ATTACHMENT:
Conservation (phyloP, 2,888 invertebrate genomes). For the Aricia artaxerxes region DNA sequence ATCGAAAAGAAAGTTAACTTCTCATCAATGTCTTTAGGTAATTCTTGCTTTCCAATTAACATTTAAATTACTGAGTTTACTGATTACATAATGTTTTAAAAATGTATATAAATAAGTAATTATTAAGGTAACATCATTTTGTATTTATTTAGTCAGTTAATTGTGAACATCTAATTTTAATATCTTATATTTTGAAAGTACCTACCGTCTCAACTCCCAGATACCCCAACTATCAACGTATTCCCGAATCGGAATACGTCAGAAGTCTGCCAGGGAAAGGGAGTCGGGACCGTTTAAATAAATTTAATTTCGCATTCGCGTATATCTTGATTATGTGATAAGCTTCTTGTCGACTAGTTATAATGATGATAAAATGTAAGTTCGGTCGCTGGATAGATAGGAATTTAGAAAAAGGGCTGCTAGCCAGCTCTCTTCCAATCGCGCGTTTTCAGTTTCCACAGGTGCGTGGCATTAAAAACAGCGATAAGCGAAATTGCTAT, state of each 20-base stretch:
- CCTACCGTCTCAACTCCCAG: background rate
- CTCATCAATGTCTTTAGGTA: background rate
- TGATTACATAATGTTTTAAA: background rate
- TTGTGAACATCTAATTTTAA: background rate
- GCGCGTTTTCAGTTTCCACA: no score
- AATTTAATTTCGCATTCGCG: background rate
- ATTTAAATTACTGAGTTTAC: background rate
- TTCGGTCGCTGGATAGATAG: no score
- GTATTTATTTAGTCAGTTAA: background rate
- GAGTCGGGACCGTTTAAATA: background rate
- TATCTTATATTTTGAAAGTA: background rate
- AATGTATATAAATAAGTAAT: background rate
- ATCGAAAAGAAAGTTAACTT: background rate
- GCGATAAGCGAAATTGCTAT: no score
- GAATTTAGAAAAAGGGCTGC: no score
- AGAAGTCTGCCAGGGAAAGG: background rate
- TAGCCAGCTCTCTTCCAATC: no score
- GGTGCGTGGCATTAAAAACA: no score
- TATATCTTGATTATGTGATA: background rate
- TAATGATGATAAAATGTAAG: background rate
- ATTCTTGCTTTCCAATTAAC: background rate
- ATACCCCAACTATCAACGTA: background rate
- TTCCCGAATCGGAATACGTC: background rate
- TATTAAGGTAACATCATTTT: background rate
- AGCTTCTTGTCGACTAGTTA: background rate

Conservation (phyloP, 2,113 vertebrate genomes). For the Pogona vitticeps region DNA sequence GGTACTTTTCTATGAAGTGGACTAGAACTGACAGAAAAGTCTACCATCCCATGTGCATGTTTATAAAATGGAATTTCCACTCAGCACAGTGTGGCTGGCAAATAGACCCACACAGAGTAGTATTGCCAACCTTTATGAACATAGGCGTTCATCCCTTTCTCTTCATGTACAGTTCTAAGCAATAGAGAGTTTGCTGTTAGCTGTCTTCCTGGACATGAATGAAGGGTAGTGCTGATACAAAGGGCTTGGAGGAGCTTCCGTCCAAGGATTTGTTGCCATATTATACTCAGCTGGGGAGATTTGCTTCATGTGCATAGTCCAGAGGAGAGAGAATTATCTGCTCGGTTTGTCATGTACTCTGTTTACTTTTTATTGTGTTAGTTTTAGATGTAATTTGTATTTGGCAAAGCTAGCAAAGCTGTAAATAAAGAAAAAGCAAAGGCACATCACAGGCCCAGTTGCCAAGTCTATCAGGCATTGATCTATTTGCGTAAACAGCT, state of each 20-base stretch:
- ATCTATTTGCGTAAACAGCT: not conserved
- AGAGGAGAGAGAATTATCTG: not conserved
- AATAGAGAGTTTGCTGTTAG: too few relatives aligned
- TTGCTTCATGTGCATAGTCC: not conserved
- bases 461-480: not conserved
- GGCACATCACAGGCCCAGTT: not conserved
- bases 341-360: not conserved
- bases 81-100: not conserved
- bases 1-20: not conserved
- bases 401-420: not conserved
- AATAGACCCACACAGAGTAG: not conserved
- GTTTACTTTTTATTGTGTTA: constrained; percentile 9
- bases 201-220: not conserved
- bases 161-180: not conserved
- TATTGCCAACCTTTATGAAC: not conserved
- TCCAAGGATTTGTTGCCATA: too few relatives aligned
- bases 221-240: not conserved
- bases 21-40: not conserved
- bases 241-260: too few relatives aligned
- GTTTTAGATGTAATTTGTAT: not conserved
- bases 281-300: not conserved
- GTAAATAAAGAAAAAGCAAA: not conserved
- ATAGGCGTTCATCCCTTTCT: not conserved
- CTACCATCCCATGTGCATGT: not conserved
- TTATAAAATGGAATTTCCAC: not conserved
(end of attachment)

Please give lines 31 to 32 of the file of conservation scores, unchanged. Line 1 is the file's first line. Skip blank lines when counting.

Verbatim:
- TTGCTTCATGTGCATAGTCC: not conserved
- bases 461-480: not conserved